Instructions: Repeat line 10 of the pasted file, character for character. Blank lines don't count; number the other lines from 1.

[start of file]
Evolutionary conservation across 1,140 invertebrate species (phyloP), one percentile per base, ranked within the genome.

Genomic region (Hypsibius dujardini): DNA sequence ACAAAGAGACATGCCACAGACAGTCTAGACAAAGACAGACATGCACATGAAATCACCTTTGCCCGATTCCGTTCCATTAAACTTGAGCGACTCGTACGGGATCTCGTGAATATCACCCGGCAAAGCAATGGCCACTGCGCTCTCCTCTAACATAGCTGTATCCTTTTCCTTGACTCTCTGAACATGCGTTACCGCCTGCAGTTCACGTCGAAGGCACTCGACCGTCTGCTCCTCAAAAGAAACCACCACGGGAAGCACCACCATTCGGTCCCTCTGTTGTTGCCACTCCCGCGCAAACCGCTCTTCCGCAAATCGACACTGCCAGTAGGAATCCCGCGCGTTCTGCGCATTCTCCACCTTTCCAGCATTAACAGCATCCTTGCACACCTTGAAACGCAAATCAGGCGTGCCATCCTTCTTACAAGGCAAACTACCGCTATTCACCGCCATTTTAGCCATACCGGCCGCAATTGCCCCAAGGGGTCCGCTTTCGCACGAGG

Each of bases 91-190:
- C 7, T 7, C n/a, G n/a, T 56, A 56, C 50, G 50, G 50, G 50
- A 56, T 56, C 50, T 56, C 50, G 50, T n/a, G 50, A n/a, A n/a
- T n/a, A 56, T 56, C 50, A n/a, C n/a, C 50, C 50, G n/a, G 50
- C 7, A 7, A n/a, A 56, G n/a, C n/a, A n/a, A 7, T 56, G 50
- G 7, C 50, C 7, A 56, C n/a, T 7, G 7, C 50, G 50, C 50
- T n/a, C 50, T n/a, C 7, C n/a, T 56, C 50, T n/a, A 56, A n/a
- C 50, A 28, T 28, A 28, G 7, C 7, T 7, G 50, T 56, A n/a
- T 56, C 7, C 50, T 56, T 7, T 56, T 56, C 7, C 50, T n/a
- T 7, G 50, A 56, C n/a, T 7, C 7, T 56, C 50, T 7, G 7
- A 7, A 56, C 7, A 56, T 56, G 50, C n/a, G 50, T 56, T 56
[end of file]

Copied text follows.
- C 50, A 28, T 28, A 28, G 7, C 7, T 7, G 50, T 56, A n/a